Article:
Alleged sex offender Jeffrey Epstein commits suicide in Manhattan jail

Disgraced financier Jeffrey Epstein was found dead on Saturday after an apparent suicide in the New York jail cell where he was being held without bail on sex-trafficking charges, and a source said he was not on suicide watch.
Financier Jeffrey Epstein hanged himself and his body was found at the Metropolitan Correctional Centre.
Financier Jeffrey Epstein hanged himself and his body was found at the Metropolitan Correctional Centre.

NEW YORK • Jeffrey Epstein, the financier indicted on sex trafficking charges last month, has committed suicide in a Manhattan jail, officials said yesterday, a day after a cache of previously sealed legal documents provided new, disturbing details about what was going on inside Epstein's homes and how his associates recruited young women and girls.

Epstein hanged himself and his body was found yesterday morning at the Metropolitan Correctional Centre in Manhattan. A gurney carrying a man who looked like Epstein was wheeled out of the correctional centre around 7.30am local time, The New York Post reported.

Epstein had previously been moved to a suicide-watch unit after being found unconscious in his cell with marks on his neck on July 23, a week after his bail request had been rejected.

"The coward and serial predator may have taken his own life but we shall continue to seek justice on behalf of our clients," Mr Josh Schiller, a lawyer for some of Epstein's alleged victims, said in a text message.

New York federal prosecutors last month charged Epstein, 66, with sex trafficking of girls as young as 14, and details of his behaviour have been emerging for years.

The documents released by a federal appeals court on Friday - among the most expansive sets of materials publicly disclosed in the 13 years since Epstein was first charged with sex crimes - include depositions, police incident reports, photographs, receipts, flight logs and even a memoir written by a woman who says she was a sex-trafficking victim of Epstein and his acquaintances.

The documents were filed as part of a defamation lawsuit in federal court that Ms Virginia Giuffre brought in 2015 against Ms Ghislaine Maxwell, Epstein's long-time companion and confidant.

Ms Giuffre and Ms Maxwell settled the lawsuit shortly before the trial was to begin in 2017.

Ms Giuffre testified in court documents that were made public for the first time on Friday that Epstein and Ms Maxwell sent her to have sex with former New Mexico governor Bill Richardson, former US senator George Mitchell and asset manager Glenn Dubin - allegations the three deny.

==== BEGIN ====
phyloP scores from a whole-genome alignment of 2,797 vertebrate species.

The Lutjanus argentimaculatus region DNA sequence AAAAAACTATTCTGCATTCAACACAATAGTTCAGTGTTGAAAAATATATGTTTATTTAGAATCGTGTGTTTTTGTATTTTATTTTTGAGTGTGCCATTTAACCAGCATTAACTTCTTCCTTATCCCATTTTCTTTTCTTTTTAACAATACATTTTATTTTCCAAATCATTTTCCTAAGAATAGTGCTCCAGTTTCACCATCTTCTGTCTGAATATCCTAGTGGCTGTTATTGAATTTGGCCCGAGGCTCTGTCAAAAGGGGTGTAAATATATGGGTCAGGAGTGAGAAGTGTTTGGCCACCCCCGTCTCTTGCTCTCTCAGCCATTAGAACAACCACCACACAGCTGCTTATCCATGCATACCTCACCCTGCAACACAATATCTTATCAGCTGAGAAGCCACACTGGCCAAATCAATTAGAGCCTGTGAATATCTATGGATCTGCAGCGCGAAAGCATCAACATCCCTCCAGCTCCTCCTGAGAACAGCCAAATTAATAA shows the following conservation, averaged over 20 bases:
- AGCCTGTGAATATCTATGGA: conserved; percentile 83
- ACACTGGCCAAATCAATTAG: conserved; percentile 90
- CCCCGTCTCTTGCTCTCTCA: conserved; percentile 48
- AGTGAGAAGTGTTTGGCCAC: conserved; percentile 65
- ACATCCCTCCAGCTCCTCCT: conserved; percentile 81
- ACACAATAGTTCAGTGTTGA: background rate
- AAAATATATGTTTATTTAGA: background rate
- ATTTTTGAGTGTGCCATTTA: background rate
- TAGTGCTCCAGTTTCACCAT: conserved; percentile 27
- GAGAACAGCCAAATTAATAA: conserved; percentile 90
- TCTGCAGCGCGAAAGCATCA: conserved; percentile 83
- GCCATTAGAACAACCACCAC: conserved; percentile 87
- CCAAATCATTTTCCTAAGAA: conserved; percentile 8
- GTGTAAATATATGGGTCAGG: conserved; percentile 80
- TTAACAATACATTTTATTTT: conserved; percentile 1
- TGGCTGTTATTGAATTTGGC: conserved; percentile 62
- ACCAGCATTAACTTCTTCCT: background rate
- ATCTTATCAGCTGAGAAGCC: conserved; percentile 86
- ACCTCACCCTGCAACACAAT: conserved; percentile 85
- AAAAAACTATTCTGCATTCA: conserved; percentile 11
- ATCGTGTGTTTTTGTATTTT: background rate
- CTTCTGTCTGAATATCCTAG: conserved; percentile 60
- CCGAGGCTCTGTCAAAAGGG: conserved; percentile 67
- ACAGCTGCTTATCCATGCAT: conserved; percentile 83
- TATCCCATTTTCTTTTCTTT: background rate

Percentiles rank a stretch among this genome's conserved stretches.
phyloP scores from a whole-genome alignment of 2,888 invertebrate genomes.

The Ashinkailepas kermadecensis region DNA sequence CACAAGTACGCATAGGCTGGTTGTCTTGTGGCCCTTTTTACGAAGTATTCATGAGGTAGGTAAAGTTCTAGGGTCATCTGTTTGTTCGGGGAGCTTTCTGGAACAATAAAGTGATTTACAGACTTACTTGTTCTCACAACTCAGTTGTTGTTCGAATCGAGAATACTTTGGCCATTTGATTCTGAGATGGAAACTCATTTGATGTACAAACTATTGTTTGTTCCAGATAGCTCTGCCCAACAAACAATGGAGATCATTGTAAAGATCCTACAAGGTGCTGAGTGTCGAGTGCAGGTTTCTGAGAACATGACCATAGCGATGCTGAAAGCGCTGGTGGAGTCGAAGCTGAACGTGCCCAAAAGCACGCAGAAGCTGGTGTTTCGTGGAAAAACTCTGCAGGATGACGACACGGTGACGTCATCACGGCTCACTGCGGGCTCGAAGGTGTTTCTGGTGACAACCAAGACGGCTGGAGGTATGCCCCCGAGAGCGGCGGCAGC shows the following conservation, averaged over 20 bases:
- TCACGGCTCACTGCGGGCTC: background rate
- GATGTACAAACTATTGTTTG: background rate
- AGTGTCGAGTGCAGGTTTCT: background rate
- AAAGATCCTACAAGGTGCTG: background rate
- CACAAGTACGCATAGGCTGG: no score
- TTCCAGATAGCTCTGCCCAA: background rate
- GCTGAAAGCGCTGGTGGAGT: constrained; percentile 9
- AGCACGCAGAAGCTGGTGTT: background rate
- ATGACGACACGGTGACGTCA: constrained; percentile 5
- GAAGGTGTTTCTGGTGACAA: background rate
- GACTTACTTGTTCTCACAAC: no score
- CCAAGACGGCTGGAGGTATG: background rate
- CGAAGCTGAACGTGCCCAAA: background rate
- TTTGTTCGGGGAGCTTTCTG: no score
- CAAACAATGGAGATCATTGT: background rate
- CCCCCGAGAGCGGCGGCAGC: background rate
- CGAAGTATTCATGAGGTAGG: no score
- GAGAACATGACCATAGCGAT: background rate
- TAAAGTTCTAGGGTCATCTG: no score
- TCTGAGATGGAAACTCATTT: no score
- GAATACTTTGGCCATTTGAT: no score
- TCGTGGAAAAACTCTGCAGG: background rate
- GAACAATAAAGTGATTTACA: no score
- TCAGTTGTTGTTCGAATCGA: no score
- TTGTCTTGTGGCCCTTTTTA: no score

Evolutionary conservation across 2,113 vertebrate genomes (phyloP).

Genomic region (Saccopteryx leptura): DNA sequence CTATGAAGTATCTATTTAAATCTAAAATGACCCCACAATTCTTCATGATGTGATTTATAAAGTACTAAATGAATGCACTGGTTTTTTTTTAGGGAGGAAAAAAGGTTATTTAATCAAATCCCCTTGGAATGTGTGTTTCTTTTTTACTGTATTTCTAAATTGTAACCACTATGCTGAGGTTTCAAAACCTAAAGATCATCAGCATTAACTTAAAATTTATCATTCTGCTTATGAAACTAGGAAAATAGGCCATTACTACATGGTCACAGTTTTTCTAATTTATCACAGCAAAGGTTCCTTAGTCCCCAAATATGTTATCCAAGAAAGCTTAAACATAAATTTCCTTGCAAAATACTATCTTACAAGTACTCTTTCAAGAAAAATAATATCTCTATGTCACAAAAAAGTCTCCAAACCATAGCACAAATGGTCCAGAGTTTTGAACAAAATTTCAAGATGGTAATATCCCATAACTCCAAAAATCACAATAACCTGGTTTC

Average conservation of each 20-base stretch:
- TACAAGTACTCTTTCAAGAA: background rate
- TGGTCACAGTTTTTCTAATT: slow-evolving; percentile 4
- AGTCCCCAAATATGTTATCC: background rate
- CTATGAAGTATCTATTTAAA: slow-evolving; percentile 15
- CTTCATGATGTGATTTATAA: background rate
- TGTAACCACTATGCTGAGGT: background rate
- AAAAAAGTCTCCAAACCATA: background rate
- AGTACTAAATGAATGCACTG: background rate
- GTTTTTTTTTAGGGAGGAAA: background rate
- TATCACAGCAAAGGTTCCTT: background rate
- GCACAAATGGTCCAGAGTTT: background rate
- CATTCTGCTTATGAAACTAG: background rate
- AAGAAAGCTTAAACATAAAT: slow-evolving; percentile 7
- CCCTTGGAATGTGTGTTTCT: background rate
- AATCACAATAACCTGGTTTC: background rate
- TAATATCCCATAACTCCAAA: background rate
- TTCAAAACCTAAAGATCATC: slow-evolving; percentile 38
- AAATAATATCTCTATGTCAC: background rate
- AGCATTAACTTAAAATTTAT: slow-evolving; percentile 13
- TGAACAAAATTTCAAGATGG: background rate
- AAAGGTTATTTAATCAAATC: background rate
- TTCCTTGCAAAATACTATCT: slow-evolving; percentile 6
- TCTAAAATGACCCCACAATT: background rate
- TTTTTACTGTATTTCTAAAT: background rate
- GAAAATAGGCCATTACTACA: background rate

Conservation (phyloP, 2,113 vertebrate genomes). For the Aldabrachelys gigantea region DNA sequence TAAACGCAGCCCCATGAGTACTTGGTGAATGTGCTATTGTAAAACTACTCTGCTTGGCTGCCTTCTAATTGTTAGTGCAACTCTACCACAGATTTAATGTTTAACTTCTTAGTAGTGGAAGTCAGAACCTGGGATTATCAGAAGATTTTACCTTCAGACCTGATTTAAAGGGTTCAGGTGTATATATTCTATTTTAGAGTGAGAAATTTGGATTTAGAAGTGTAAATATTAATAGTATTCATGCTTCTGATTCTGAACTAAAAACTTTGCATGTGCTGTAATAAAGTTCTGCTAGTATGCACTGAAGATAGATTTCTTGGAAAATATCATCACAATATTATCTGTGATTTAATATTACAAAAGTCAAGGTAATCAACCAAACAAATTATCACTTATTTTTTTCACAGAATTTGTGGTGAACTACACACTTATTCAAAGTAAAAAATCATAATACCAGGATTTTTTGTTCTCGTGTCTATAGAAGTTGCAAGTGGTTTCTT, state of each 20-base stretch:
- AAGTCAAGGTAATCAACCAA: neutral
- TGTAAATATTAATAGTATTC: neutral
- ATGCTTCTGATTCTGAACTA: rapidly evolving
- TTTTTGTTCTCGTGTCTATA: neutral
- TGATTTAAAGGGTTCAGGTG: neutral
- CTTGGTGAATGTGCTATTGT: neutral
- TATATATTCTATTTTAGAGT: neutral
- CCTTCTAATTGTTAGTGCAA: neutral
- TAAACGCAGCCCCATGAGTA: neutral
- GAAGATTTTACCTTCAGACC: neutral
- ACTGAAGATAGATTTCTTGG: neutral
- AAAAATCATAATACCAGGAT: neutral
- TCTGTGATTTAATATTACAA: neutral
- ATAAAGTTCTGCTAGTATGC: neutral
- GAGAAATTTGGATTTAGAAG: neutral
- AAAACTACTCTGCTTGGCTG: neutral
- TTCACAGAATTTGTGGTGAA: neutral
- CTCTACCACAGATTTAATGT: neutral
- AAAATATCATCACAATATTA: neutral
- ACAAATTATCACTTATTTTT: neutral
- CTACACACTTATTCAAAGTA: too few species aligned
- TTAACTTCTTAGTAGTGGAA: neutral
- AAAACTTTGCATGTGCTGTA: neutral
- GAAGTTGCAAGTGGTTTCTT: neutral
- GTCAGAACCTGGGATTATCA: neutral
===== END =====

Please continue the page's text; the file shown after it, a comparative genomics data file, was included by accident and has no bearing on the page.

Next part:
She was also sent to modelling executive Jean Luc Brunel and the late MIT scientist Marvin Minsky, according to parts of a 2016 deposition she gave.

In one part of Ms Giuffre's testimony, Ms Maxwell's attorney asked her to "name the other politically connected and financially powerful people that Ghislaine Maxwell told you to go have sex with".

"They instructed me to go to George Mitchell, Jean Luc Brunel, Bill Richardson, another prince that I don't know his name," she said. "A guy that owns a hotel, a really large hotel chain; I can't remember which hotel it was."

She continued: "There was, you know, another foreign president; I can't remember his name," she said. "There's a whole bunch of them that I just - it's hard for me to remember all of them."

 
 
 
 

The testimony by Ms Giuffre, who claims she was a "sex slave" for Epstein from 2000 to 2002, expands on her previous allegations, in court filings and tabloids, that she was forced to have sex with Britain's Prince Andrew and Harvard University law professor Alan Dershowitz. Both men have strenuously denied those allegations.

The Miami Herald and other media outlets petitioned the court to have the lawsuit documents unsealed.

The request was initially denied, but an appeals court ordered them released last month, just days before Epstein was arrested on sex-trafficking charges.

He had pleaded not guilty.

Epstein, a financier with opulent homes, a private jet and access to elite circles, had been dogged for decades by accusations that he had paid dozens of girls for sexual acts in Florida.

A self-described "collector" of rich and powerful people, Epstein had links to a Who's Who of prominent political and business figures. Members of that circle, who included former US president Bill Clinton and billionaire Leslie Wexner, all distanced themselves from the financier after his July arrest.

US prosecutors said Epstein used his wealth and power to sexually abuse dozens of young girls for years at his homes, paying them hundreds of dollars in cash for each encounter and hundreds more if they brought in more victims.

They were initially recruited to give Epstein massages, which became increasingly sexual in nature.

At least three of Epstein's employees were involved in recruiting and scheduling minors for sexual encounters with him, as well as other unspecified "associates", the authorities said.

One was based in New York, while two other assistants based at his mansion in Palm Beach were responsible for scheduling the encounters there and escorting victims to a room in the house, according to the indictment.

The US accused Epstein of "creating a vast network of victims".

Epstein pleaded not guilty to charges of sex trafficking in minors and conspiracy, and said he fully complied with the law for more than 14 years. He previously avoided federal criminal charges in 2008 after prosecutors brokered a widely criticised deal that allowed him to plead to solicitation of prostitution from a minor and serve 13 months in jail.

NYTIMES, BLOOMBERG

A version of this article appeared in the print edition of The Sunday Times on August 11, 2019, with the headline 'Alleged sex offender Jeffrey Epstein commits suicide in Manhattan jail'. Print Edition | Subscribe